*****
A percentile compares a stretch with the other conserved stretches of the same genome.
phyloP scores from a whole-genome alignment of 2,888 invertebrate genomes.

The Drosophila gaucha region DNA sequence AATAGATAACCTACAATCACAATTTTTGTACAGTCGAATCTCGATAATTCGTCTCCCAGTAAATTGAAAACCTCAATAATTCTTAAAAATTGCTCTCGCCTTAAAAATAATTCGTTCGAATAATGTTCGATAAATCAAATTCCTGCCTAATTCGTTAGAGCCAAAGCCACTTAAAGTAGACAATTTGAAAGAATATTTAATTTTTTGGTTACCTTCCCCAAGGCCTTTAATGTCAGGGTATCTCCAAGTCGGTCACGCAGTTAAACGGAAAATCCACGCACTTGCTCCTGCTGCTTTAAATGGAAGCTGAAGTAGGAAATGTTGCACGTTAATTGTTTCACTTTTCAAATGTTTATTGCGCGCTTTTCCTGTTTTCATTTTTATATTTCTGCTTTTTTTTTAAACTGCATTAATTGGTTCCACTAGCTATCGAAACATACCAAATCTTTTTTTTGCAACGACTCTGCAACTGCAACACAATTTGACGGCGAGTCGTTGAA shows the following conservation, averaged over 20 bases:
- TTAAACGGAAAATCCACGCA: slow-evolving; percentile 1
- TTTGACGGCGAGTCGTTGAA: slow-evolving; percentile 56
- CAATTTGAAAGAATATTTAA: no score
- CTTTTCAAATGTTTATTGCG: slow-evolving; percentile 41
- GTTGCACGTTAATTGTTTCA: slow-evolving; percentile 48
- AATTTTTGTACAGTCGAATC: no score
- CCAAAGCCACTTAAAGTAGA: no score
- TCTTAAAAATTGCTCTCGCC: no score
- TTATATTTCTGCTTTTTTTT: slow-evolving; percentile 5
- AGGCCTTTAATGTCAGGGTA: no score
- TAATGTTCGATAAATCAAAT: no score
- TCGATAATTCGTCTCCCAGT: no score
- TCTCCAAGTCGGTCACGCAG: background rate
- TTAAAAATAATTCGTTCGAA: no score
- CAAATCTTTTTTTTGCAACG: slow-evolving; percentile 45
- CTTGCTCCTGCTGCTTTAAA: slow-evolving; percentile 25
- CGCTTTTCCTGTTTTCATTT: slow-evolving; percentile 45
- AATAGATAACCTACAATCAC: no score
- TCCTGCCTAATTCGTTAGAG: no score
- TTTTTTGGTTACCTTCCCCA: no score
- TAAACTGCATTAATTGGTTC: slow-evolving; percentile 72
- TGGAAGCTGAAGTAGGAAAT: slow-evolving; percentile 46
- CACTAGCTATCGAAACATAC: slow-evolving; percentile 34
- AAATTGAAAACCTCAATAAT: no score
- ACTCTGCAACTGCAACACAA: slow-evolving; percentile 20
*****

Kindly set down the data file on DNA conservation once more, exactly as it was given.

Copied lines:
A percentile compares a stretch with the other conserved stretches of the same genome.
phyloP scores from a whole-genome alignment of 2,888 invertebrate genomes.

The Drosophila gaucha region DNA sequence AATAGATAACCTACAATCACAATTTTTGTACAGTCGAATCTCGATAATTCGTCTCCCAGTAAATTGAAAACCTCAATAATTCTTAAAAATTGCTCTCGCCTTAAAAATAATTCGTTCGAATAATGTTCGATAAATCAAATTCCTGCCTAATTCGTTAGAGCCAAAGCCACTTAAAGTAGACAATTTGAAAGAATATTTAATTTTTTGGTTACCTTCCCCAAGGCCTTTAATGTCAGGGTATCTCCAAGTCGGTCACGCAGTTAAACGGAAAATCCACGCACTTGCTCCTGCTGCTTTAAATGGAAGCTGAAGTAGGAAATGTTGCACGTTAATTGTTTCACTTTTCAAATGTTTATTGCGCGCTTTTCCTGTTTTCATTTTTATATTTCTGCTTTTTTTTTAAACTGCATTAATTGGTTCCACTAGCTATCGAAACATACCAAATCTTTTTTTTGCAACGACTCTGCAACTGCAACACAATTTGACGGCGAGTCGTTGAA shows the following conservation, averaged over 20 bases:
- TTAAACGGAAAATCCACGCA: slow-evolving; percentile 1
- TTTGACGGCGAGTCGTTGAA: slow-evolving; percentile 56
- CAATTTGAAAGAATATTTAA: no score
- CTTTTCAAATGTTTATTGCG: slow-evolving; percentile 41
- GTTGCACGTTAATTGTTTCA: slow-evolving; percentile 48
- AATTTTTGTACAGTCGAATC: no score
- CCAAAGCCACTTAAAGTAGA: no score
- TCTTAAAAATTGCTCTCGCC: no score
- TTATATTTCTGCTTTTTTTT: slow-evolving; percentile 5
- AGGCCTTTAATGTCAGGGTA: no score
- TAATGTTCGATAAATCAAAT: no score
- TCGATAATTCGTCTCCCAGT: no score
- TCTCCAAGTCGGTCACGCAG: background rate
- TTAAAAATAATTCGTTCGAA: no score
- CAAATCTTTTTTTTGCAACG: slow-evolving; percentile 45
- CTTGCTCCTGCTGCTTTAAA: slow-evolving; percentile 25
- CGCTTTTCCTGTTTTCATTT: slow-evolving; percentile 45
- AATAGATAACCTACAATCAC: no score
- TCCTGCCTAATTCGTTAGAG: no score
- TTTTTTGGTTACCTTCCCCA: no score
- TAAACTGCATTAATTGGTTC: slow-evolving; percentile 72
- TGGAAGCTGAAGTAGGAAAT: slow-evolving; percentile 46
- CACTAGCTATCGAAACATAC: slow-evolving; percentile 34
- AAATTGAAAACCTCAATAAT: no score
- ACTCTGCAACTGCAACACAA: slow-evolving; percentile 20